“Bellyache, so early to bed with a hot water bottle”
What does a writer do all day long? If you want to find out in an entertaining way, you should definitely read Heinz Strunk’s latest work. Similarities with the diaries of late great writers are fully intentional.
A writer’s whinging over his own physicality is also celebrated with relish and perseverance (“Problems falling asleep due to hot feet, burning feet syndrome,” “buzzing in the ears during the day,” “awakened by heartburn”).
Diaries read (and quoted) are by André Gide, Albert Camus, Gerhart Hauptmann, Franz Kafka, Richard Burton, but also by J. M. Coetzee (“Coetzee, the master, my master”). Homage is also paid to mainstream and trash culture: Strunk watches television programmes like Bares für Rares, fifties comedies, nature reports, and time and again television films with Helmut Zierl (in his classic role as “sympathetic jerk”). The result: “TV in the evening. Dull, very, very dull.”
A back-to-bed morning beerEverything that an important man does – and all writers feel important (“What is a famous man? One whose first name is irrelevant”) – is important, including, of course, the daily menu. For breakfast “biscuits, cold mulberry juice,” “lunchtime leg of veal in ravigote sauce,” “pork loin with morels and hollandaise sauce in the evening”. Sometimes a “back-to-bed beer” is necessary in the morning. Such a sensitive mind is also sensitive to the weather: “Mild, rainy 9 degrees, the expected onset of winter is still a long time coming.”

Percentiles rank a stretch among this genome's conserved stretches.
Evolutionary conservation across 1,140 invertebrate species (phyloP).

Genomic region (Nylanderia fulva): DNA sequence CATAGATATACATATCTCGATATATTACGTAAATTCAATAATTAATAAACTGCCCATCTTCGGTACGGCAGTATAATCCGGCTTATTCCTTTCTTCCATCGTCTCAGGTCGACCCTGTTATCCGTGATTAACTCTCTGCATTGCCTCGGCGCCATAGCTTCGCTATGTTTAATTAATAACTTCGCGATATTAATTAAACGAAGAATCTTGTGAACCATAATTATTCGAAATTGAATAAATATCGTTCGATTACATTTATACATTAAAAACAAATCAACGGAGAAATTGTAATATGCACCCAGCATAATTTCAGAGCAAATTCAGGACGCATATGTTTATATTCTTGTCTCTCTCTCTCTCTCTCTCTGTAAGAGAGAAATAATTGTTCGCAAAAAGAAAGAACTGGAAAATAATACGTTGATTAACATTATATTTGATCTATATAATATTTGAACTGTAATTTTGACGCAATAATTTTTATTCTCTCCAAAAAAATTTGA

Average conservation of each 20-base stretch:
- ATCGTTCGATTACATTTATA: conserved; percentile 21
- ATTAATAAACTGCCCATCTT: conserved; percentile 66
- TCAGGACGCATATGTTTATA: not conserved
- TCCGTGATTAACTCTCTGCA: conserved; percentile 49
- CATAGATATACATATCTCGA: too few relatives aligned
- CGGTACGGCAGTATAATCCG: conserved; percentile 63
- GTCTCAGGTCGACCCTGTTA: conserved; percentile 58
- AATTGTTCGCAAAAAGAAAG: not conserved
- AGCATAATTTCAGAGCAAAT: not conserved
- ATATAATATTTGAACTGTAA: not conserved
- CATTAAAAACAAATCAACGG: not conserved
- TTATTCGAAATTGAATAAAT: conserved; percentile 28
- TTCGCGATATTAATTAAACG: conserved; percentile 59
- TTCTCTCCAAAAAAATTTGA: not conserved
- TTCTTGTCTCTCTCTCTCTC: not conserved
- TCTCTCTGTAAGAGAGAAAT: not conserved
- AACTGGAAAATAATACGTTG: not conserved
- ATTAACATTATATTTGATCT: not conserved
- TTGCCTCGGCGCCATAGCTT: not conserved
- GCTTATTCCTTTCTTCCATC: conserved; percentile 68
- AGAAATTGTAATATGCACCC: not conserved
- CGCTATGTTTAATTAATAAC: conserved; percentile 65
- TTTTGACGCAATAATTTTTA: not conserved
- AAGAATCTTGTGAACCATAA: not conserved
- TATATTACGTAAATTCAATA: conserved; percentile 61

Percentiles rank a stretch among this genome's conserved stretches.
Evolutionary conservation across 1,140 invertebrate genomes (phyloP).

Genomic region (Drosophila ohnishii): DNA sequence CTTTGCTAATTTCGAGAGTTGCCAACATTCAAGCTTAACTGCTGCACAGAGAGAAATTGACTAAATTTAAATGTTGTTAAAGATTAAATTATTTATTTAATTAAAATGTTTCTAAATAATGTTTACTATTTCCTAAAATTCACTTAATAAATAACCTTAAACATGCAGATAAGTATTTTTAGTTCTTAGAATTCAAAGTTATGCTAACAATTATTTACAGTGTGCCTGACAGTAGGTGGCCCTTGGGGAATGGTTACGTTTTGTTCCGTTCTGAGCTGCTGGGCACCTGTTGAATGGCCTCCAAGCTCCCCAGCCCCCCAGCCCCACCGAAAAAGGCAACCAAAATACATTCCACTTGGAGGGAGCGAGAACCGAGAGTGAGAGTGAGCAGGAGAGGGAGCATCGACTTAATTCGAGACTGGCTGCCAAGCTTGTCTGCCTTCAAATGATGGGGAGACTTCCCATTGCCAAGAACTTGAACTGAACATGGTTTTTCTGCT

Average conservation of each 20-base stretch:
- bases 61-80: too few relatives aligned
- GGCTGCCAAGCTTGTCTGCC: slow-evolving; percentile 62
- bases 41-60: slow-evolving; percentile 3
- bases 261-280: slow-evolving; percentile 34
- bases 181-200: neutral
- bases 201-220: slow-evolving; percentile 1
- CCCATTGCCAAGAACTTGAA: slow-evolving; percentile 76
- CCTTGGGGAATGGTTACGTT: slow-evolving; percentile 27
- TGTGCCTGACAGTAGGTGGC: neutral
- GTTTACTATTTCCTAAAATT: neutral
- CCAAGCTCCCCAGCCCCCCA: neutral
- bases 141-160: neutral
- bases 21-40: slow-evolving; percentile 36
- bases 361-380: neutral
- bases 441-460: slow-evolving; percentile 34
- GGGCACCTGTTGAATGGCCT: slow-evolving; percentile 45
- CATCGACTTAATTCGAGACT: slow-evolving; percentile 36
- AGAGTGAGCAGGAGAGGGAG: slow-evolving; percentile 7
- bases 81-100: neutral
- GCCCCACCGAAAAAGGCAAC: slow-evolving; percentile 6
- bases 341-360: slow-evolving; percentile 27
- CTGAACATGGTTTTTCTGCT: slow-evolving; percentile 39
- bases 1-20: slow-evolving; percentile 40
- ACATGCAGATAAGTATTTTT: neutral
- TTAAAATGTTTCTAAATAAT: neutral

Of course, name-dropping is par for the course: “Call from Meyer-Schulau” or “Call from Bertram Leyendieker”. Major literary projects are also essential: “Master plan for this year: work on two books, a (hopefully) a big, award-worthy (and then also award-winning!) novel and, in parallel, a volume of short stories.”
Reality is, however, sobering, and the literary yield after “punching in” at the desk is sometimes miserable: “Working on the novel at an embarrassing snail’s pace – like a fourth grader.” A nihilistic attitude can hardly be summed up more briefly than the entry on 26 January: “Nothing today. Basically the same every other day when something seems to be happening, in truth of course: nothing is.”
Ironic acceptance of existenceThe book is interspersed with daily observations. It’s rare when an author manages to describe interpersonal matters so precisely and mercilessly in such fleeting sketches. Others need pages to write a marriage into the ground. Strunk does it in a few sentences: “An old, bitter couple at Daniel Wischer’s seafood restaurant. She glaring at him angrily, ‘I don’t know how, but everything you touch gets totally filthy.’ What a way to sum up the end of married life!”
The book is also a treasure trove of quick-witted responses to all situations. Examples? “The envious see the flower bed, not the spade.” Or: “The pigs change, the trough remains.”
You have to be open to his staccato style and of course like Strunk’s humour, those “one-euro gags”. His notes are absolutely narcissistic, but he also derides his own compulsive self-reflection. Through all the silly and over the top material, sadness always shines through over human existence. Strunk succeeds in tragicomically describing life’s melancholy moments, the lack of meaning and people living at the margins of misery – but free of contempt. His conclusion and resolution for the New Year is “ironic acceptance of existence”.
Strunk, Heinz: Nach Notat zu Bett. Heinz Strunks Intimschatulle
Hamburg: Rowohlt, 2019. 256 S.